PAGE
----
H.R.2721 - Federal Employee Fairness Act of 1994103rd Congress (1993-1994)
|Sponsor:||Rep. Martinez, Matthew G. [D-CA-31] (Introduced 07/23/1993)|
|Committees:||House - Education and Labor; Post Office and Civil Service|
|Committee Reports:||H.Rept 103-599 Part 1; H.Rept 103-599 Part 2|
|Latest Action:||08/19/1994 Placed on the Union Calendar, Calendar No. 389. (All Actions)|
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Summary: H.R.2721 — 103rd Congress (1993-1994)All Information (Except Text)
Reported to House amended, Part II (08/19/1994)
Federal Employee Fairness Act of 1994 - Amends the Civil Rights Act of 1964 to permit a Federal employee filing a discrimination complaint to file it with the Equal Employment Opportunity Commission (EEOC). Makes it an unlawful employment practice if the employee demonstrates that the filing of a complaint contributed to an adverse personnel action against such employee. Requires that any such complaint filed with an agency other than the EEOC be transmitted to the EEOC. Sets forth procedures for filing and processing such complaints. Permits a Federal employee to file a complaint up to 180 days following an alleged discrimination. Provides for a complaint conciliation period.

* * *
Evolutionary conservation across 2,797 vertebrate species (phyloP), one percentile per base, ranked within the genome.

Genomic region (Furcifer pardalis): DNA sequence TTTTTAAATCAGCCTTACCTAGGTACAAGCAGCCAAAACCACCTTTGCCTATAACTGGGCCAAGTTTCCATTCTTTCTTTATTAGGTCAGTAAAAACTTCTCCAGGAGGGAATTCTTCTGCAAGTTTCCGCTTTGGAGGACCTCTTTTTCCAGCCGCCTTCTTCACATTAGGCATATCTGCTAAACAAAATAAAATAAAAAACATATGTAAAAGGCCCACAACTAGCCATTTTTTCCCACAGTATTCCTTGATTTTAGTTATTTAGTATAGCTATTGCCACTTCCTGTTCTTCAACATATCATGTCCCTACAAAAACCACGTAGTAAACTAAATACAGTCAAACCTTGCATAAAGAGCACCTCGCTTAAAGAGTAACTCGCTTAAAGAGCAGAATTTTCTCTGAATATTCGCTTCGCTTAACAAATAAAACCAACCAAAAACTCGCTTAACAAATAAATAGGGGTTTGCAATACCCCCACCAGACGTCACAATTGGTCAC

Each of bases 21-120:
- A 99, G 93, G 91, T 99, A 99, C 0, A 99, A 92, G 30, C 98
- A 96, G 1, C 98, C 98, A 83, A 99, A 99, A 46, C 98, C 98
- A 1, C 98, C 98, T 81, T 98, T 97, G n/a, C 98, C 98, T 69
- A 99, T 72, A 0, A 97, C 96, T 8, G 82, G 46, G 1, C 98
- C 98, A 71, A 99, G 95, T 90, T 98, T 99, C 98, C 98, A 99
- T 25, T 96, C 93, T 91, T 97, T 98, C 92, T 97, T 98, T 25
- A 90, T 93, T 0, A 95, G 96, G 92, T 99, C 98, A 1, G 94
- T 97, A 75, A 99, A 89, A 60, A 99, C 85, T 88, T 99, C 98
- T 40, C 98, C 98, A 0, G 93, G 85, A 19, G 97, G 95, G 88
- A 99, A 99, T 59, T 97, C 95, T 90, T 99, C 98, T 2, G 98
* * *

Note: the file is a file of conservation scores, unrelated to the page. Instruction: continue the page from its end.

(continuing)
Amends the Age Discrimination in Employment Act of 1967 to permit the filing of a complaint with the EEOC in accordance with the amendments made to the Civil Rights Act of 1964 by this Act.
Amends the Rehabilitation Act of 1973 to apply its remedies and attorney fee provisions to complaints by individuals with disabilities with respect to employment in the Library of Congress.
Amends title 5 of the United States Code, concerning Government organization and employees, to permit an employee, under a negotiated grievance procedure, to raise matters dealing with actions involving discrimination.
Directs EEOC to publish proposed guidelines not later than 180 days after enactment of this Act, and allow not less than 30 days for public comment. Requires the guidelines to provide standards for an alternative dispute resolution process.
Requires EEOC to issue rules establishing a program to foster voluntary settlement of claims.
Expresses the sense of the Congress that amounts appropriated to EEOC should be increased to enable it to carry out its additional responsibility.
Expresses the sense of the Congress that payments of relief awarded for Federal employment discrimination claims should not be made out of funds appropriated to an agency for salaries and expenses.